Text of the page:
Now let’s look at these various services, what they are, and what it may cost to provide them. 

#1 Detailing 

You already do this, so the only additional commitments you would need to make would be to upgrade your operation with the latest equipment innovations to increase your productivity (that is, more cars completed per man hour) and to provide more training for your employees. 

#2 Paint Touch-Up 

The only way to do this is to use the sophisticated airbrush method of perfect repair as both dealers and retail customers want a perfect fix to rock chips, scratches and bumper scruffs. 
 

Purchase a paint touch-up system that provides the ability to mix over 60,000 different paint colors for U.S, Japanese and European cars.  

Cost: $10,000 with training necessary. 

#3 Windshield Crack & Chip Repair 

What started out as a high cost franchise business has now been reduced to a low cost “buy a kit” business. Kits vary in price from $300 to over $6,000 depending upon the type of system and supplies that are included. All include some type of training either onsite or through video. 

#4 Complete Interior Repair 

Probably one of the more complicated services to perform, but one that can bring big dollars. Novices in the business can buy complete kits with everything needed to perform all these services, including dyes, glues, paints, tools, supplies, and training. 

Cost:  $3,000 to $4,000. Extensive training required. 

#5 Paintless Dent Repair

A big money maker and in-demand service by dealers and the consumer. However, PDR is a complicated skill that only certain individuals can master. It takes weeks of training and months of practice to master this skill. Bottom line, a detail business owner should broker the service or hire a person already skilled in PDR. The cost of tools and accessories can range from $1,500 to $3,000 but training can run up to $1,000 per day and you need at least two weeks training.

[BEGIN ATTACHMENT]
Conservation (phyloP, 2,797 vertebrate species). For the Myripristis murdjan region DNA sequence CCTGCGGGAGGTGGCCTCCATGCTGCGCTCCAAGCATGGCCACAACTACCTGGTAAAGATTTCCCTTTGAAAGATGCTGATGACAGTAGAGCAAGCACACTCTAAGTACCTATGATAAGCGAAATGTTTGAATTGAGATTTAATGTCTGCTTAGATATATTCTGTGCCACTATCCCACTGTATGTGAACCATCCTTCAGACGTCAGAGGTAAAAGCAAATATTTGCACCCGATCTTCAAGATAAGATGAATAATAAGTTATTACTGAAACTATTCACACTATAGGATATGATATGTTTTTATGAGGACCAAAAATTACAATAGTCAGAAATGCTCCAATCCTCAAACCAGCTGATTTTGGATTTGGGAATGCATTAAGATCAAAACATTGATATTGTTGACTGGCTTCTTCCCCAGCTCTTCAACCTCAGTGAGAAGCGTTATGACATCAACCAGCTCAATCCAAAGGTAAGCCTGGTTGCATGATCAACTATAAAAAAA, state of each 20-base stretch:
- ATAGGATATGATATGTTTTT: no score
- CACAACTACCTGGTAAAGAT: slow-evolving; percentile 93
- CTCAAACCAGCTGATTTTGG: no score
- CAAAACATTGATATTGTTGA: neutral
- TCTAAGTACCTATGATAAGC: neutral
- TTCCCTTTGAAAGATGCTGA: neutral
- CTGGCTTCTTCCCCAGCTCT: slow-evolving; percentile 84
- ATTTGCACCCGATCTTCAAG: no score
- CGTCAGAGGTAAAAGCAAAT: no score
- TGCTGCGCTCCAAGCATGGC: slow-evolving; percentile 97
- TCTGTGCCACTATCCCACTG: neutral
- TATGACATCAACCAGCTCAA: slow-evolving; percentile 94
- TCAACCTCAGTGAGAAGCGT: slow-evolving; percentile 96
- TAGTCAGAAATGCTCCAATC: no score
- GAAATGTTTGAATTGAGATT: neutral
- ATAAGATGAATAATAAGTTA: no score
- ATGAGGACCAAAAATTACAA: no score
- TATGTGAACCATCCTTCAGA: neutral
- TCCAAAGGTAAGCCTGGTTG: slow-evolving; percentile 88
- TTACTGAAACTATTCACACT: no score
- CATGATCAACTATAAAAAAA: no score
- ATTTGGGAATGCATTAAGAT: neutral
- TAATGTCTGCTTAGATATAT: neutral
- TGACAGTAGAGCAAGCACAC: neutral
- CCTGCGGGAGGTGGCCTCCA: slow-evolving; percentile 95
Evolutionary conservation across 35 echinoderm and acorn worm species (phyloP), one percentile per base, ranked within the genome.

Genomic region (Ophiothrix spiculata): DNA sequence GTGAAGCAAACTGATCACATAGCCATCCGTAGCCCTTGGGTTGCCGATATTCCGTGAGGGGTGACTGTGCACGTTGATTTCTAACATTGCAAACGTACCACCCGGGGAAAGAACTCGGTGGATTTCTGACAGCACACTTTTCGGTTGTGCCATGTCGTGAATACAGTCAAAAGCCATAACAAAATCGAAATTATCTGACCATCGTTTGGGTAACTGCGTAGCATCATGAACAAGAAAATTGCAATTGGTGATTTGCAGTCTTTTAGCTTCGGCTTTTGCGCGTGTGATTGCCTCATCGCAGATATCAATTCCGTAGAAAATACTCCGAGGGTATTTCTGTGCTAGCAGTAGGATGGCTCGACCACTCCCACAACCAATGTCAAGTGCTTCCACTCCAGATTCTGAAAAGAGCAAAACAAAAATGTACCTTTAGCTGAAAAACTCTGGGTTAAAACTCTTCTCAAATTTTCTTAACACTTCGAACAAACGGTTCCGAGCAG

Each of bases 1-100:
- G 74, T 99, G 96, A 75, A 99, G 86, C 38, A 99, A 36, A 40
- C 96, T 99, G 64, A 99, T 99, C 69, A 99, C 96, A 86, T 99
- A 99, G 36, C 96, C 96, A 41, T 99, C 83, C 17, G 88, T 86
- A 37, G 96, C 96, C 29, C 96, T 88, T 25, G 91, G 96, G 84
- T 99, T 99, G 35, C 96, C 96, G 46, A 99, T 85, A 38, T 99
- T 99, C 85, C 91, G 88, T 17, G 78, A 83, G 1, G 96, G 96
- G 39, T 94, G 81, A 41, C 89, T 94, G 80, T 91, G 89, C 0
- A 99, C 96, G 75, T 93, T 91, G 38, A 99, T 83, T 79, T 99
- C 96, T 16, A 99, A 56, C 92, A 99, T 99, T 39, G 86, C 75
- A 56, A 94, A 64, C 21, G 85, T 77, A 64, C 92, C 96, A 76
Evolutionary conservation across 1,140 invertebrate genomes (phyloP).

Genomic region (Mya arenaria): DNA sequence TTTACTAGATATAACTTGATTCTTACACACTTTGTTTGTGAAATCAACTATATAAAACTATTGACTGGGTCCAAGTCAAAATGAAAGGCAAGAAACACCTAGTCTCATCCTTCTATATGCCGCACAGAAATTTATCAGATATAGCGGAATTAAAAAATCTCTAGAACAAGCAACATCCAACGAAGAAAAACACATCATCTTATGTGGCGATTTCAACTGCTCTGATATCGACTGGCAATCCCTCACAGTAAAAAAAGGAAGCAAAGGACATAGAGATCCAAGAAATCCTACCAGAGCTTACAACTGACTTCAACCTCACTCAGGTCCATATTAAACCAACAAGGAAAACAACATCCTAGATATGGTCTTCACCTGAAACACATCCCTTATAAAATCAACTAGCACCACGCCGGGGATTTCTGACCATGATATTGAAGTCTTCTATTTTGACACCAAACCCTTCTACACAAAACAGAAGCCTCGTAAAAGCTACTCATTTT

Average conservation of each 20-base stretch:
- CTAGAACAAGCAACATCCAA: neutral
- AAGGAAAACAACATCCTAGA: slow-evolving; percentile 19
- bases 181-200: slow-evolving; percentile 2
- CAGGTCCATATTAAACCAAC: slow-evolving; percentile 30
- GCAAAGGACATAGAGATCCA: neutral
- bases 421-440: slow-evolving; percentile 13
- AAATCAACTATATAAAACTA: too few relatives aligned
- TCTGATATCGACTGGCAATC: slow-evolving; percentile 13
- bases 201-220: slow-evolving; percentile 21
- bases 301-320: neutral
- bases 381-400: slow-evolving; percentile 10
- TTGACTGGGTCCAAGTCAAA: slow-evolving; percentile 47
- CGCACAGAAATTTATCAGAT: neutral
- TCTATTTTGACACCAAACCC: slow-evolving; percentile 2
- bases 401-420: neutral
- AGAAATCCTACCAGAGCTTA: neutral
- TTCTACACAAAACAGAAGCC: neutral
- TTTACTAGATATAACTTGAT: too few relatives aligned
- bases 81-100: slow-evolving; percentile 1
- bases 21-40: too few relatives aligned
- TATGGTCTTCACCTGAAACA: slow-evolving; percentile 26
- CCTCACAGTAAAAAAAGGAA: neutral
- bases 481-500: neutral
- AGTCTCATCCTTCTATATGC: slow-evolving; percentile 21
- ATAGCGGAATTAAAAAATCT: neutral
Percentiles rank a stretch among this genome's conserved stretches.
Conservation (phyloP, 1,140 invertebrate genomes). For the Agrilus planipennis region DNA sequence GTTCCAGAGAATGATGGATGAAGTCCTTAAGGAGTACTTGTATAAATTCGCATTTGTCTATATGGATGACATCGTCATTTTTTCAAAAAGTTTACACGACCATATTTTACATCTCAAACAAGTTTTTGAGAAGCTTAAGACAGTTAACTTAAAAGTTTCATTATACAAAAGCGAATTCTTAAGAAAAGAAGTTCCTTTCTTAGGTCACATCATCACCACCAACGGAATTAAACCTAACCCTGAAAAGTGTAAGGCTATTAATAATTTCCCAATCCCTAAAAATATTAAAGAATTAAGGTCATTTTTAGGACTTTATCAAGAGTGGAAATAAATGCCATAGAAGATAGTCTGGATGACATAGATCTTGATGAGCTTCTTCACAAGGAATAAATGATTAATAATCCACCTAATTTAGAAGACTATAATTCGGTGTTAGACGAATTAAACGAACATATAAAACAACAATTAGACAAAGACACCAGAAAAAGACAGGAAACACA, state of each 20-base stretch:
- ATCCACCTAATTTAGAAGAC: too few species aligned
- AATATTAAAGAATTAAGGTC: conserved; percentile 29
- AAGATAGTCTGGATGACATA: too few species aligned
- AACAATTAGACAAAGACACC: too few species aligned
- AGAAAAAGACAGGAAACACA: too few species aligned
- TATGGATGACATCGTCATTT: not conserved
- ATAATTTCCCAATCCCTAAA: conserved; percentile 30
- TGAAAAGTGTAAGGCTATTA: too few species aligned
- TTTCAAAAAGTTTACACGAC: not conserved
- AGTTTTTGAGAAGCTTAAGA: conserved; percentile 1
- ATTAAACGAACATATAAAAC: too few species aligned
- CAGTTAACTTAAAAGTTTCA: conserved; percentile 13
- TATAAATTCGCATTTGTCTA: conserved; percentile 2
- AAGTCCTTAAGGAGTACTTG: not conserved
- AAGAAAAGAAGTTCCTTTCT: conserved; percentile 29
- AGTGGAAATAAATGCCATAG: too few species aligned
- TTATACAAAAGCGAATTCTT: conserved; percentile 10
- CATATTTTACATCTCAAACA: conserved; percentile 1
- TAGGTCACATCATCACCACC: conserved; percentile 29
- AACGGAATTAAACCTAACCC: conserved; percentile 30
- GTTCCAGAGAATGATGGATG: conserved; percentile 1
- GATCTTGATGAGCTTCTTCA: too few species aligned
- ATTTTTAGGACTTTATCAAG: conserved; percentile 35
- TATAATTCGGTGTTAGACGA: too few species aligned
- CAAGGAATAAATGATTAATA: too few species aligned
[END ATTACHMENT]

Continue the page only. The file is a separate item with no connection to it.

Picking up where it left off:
#6 Carpet Dyeing and Recoloring

Systems now on the market feature water based dyes that are color matched to the main automotive carpet colors. 

All one has to do is match the color for recoloring or use a darker color to change the color. 

Cost:  $1,300. Self training with manual. 

#7 Gold Plating

A very popular service some 10 years ago. It is not as much in demand now. Only certain vehicle brands actively use gold plated emblems: Cadillac, Lexus, Toyota, Infiniti. 

Systems run from $1,500 to $3,000 depending upon the sophistication, supplies and amount of gold solution included. 

#8 Invisible Film Protection

A relatively new service. This is another in-demand service by dealers, especially luxury car dealerships. 

The technician places a protective clean film over any painted surface on the vehicle subject to rock chips. 

You can purchase pre-cut kits or the film in rolls and cut yourself. 

Suppliers of the film can provide the training. Pre cut film kits range in price up to $150. 

Rolls of film are expensive but the return on the investment is excellent. 

#9 Undercoating 

This is a relatively easy service to perform if you have the facilities. It can be messy so you need an isolated area with a lift, either in the floor or a two or four post system. Application equipment is simple: a pump gun, spray nozzle, and filter. 

Cost: Lifts, $2,000 to $4,000. Pump: $1,250.